The term Volgaic denoted a branch believed to include the Mari and Mordvinic languages, but it has now become obsolete: research has shown that it was a geographic classification rather than a linguistic one. The Mordvinic languages are more closely related to the Finno-Lappic languages than they are to the Mari languages.

Another dispute surrounds the affinity of the Yukaghir languages, which is traditionally regarded as a language isolate, with some scholars proposing a strong affinity to Uralic (Collinder, 1965).

The relation of the Finno-Permic and the Ugric groups is remote by some standards. With a time depth of only 3 or 4 thousand years, it is far younger than many major families such as Indo-European or Semitic, and about the same age as, for instance, the Eastern subfamily of Nilotic. But the grouping is still far from transparent — the absence of early records constitutes an obstacle to exact reconstruction not found in, for example, Indo-European or Semitic. While much has been speculatively deduced about the Finno-Ugric Urheimat, little is certain, and, of course, the relatedness of the languages does not necessarily imply any racial or cultural unity of the peoples speaking them.

Linguists criticizing the Finno-Ugric group (especially Angela Marcantonio, see References) believe that Ugric and Finnic are more distantly related than proponents advertise, and possibly no closer than, for example, the Turkic and Ugric groups. These linguists propose a Ural-Altaic supergroup and deny the validity of the Uralic node within this grouping. Such proposals do not contest the ultimate relatedness of Finno-Ugric, but rather try to include more languages (on even more tenuous grounds) into the family. However, this approach has been rejected by nearly all specialists in Uralic linguistics.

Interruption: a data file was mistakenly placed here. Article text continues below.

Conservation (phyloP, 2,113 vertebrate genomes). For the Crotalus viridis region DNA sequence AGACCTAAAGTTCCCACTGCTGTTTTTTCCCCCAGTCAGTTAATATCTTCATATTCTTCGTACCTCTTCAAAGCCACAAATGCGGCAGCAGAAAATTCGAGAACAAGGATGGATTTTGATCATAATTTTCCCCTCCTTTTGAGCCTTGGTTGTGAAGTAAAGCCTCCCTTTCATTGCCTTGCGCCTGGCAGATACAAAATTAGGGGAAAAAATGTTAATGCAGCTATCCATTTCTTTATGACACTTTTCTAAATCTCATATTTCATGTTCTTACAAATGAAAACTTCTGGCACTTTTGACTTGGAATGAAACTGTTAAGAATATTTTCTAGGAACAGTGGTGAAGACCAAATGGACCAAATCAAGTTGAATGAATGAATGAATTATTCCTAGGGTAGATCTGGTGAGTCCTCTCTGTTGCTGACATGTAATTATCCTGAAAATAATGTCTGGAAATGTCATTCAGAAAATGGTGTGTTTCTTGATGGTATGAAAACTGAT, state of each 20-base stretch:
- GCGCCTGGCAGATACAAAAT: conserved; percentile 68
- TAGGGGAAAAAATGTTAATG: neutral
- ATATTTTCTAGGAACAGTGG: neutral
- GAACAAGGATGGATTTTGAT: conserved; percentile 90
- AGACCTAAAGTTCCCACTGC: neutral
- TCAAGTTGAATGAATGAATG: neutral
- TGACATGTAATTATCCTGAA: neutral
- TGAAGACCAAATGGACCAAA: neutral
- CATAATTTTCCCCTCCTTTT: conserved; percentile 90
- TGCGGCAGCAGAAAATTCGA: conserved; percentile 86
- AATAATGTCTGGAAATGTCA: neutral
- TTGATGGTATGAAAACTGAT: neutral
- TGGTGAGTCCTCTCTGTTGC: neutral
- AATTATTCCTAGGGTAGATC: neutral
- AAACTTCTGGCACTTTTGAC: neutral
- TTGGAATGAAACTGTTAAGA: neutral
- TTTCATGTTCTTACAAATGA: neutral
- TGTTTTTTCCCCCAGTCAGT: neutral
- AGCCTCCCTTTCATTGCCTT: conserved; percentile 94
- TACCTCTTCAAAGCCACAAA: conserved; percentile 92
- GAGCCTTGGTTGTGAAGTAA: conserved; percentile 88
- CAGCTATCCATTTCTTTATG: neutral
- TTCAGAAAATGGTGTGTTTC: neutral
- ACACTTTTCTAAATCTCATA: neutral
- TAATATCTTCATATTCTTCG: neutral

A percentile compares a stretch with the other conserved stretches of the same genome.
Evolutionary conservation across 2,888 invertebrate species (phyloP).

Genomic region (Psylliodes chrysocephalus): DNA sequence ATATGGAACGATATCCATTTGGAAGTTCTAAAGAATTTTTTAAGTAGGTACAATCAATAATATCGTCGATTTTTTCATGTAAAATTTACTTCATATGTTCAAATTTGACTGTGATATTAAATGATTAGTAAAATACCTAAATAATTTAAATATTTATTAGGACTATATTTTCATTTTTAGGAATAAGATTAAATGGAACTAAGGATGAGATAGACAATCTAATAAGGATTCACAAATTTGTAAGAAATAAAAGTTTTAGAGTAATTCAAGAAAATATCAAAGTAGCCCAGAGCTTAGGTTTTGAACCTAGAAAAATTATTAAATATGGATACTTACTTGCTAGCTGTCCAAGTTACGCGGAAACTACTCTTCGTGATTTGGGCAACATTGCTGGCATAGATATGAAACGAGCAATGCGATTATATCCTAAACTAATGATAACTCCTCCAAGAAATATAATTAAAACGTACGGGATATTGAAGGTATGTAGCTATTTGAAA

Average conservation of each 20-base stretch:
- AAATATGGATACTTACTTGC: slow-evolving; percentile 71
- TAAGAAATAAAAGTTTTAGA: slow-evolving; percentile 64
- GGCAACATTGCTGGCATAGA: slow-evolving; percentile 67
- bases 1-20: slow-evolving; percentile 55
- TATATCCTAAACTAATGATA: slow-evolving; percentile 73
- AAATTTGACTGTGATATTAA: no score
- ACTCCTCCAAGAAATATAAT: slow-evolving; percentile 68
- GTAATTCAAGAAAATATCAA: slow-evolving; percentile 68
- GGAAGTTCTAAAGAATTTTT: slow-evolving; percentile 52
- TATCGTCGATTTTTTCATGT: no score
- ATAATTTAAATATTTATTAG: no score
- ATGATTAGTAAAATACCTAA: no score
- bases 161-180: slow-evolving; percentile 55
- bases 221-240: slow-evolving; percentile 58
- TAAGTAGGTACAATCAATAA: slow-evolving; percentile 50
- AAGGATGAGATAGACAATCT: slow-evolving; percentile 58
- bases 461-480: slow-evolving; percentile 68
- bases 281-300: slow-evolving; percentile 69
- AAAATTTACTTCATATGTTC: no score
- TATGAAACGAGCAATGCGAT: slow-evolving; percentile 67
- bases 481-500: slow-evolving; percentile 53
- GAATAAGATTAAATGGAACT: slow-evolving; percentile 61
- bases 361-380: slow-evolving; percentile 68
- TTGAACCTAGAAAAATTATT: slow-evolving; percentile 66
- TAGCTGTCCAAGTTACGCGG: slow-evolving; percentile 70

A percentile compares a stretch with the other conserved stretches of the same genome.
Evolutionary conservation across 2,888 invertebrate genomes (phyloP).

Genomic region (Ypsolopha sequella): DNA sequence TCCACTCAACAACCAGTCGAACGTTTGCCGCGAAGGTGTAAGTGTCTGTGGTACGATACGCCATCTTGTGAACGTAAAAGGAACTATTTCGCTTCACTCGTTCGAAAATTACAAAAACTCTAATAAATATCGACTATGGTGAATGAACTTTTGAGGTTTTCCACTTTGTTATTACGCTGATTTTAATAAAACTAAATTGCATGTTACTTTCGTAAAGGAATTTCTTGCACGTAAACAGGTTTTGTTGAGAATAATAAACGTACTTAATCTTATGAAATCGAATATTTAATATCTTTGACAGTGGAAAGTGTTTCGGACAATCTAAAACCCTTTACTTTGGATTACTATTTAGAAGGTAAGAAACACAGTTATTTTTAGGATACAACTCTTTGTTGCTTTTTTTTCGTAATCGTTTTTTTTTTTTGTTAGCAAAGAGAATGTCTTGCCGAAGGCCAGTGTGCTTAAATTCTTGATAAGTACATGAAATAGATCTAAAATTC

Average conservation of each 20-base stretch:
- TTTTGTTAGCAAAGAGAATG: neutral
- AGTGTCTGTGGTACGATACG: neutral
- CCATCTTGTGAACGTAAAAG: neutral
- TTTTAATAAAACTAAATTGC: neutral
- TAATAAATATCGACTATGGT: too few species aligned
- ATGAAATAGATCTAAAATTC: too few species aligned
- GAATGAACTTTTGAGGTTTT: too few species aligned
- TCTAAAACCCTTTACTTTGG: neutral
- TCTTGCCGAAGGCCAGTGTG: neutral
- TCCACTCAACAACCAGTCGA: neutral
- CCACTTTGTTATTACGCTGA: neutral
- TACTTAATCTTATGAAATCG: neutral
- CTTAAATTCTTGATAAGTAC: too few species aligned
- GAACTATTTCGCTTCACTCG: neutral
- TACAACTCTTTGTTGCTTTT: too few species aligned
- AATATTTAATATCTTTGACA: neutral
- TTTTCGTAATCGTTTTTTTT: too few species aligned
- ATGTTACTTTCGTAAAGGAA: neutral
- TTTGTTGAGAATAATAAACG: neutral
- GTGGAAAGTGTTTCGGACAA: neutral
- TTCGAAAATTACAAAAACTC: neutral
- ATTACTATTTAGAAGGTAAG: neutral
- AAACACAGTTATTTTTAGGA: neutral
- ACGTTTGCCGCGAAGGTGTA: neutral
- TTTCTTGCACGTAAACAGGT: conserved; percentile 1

Other unorthodox comparions have been advanced such as Uralo-Dravidian, Finno-Basque, Hungaro-Sumerian. These are considered spurious by specialists. For the most part these belong to the field of pseudoscientific language comparison rather than scientific comparative linguistics.

[edit] Common vocabulary

This is a small sample of cognates in basic vocabulary across Uralic, illustrating the sound laws (based on the Encyclopædia Britannica and Hakkinen 1979). Note that in general two cognates do not have the same meaning; they merely have the same origin. Thus, the English word in each row should be regarded as an approximation of the original meaning, not a translation of the other words. According to Estonian philologist Mall Hellam, the only entire sentence that is mutually intelligible is, "The living fish swims in water".

English Finnish Estonian North Sami Inari Sami Mari Komi Khanty Hungarian Finno-Ugric reconstruction
heart sydän, sydäm- süda, südam- - - šüm śələm səm szív *śiδä(-mɜ) / *śüδä(-mɜ)
lap syli süli salla, sala solla šəl syl jöl öl *süle / *sile
vein suoni soon suotna, suona suona šön sən jan ér *sōne / *se̮ne
go mennä, men- minna, min- mannat moonnađ mije- mun- mən- menni, megy *mene-
fish kala kala guolli, guoli kyeli kol - kul hal *kala
hand käsi, käte-
gen. käden, part. kättä
käsi, kät-
gen. käe, part. kätt
giehta, gieđa kieta kit ki köt kéz *käte
eye silmä silm čalbmi, čalmmi čalme šinča śin sem szem *śilmä